"If the pardon happens, there will be tears, but there will also be fighting," she said.
Gutiérrez said Arpaio lost his election last year because of activists fighting on the front lines.
"Without their support, we couldn’t accomplish getting rid of him," he said. "For us, it's a blessing to get rid of him. God looked after us because if he were in office, we would have more trouble brewing with him and Trump."
Gallego said it is often lost on people that Arpaio was found to be in criminal contempt because he signed, and then violated, a DOJ agreement that said he was going to stop racially profiling Latinos. The image of Arpaio considering himself above the law is particularly galling for Hispanics, who continually heard him say "the law is the law," and "what don’t you understand about illegal?"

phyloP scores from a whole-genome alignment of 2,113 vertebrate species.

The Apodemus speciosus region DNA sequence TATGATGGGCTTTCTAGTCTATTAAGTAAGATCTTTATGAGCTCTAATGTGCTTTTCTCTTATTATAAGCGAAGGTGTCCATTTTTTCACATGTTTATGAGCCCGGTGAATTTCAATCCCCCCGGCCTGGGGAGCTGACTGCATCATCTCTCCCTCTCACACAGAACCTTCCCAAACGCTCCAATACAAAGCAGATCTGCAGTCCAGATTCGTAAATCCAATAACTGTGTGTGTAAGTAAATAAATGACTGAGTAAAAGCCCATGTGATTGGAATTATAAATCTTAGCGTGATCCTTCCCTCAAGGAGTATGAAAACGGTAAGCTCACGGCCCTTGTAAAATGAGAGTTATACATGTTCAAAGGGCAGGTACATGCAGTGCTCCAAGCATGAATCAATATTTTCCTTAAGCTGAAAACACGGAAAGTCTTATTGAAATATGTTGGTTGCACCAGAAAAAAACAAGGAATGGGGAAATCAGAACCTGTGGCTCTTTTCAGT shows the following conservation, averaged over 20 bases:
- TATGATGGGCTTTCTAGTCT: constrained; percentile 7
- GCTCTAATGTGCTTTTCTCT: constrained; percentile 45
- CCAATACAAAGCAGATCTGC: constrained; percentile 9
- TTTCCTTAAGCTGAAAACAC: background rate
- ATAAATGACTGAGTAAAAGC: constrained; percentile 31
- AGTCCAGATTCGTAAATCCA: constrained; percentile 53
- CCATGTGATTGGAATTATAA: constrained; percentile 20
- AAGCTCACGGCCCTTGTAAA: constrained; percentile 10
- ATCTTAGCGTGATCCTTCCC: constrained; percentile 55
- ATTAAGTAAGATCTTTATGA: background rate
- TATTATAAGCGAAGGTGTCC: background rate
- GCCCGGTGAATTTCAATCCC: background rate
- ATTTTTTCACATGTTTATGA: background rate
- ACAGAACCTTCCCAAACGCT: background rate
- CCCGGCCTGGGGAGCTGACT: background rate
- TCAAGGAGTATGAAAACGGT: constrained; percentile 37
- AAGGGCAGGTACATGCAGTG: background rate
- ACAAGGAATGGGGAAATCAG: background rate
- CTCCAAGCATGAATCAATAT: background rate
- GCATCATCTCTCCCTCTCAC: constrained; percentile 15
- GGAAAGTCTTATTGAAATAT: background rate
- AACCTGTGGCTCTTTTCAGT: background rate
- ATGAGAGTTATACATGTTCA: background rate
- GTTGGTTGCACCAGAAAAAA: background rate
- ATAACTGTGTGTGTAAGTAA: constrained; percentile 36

The ability for someone to be above the law while aggressively pursuing potential Hispanic lawbreakers, both Republican and Democratic Latinos say, would be the legacy of Trump's pardon.
In fact, it was the self-promoting Arpaio's own words in news clips and press releases that prosecutors used against him to make their case.
In one news clip, the Arizona Republic reported, Arpaio spoke to an inmate at his jail, who says Arpaio is outranked by federal law.
“No,” Arpaio said in the segment. “Nobody is higher than me. I am the elected sheriff by the people. I don’t serve any governor or the president.”
Grant Woods' name was misspelled in a previous version of this post.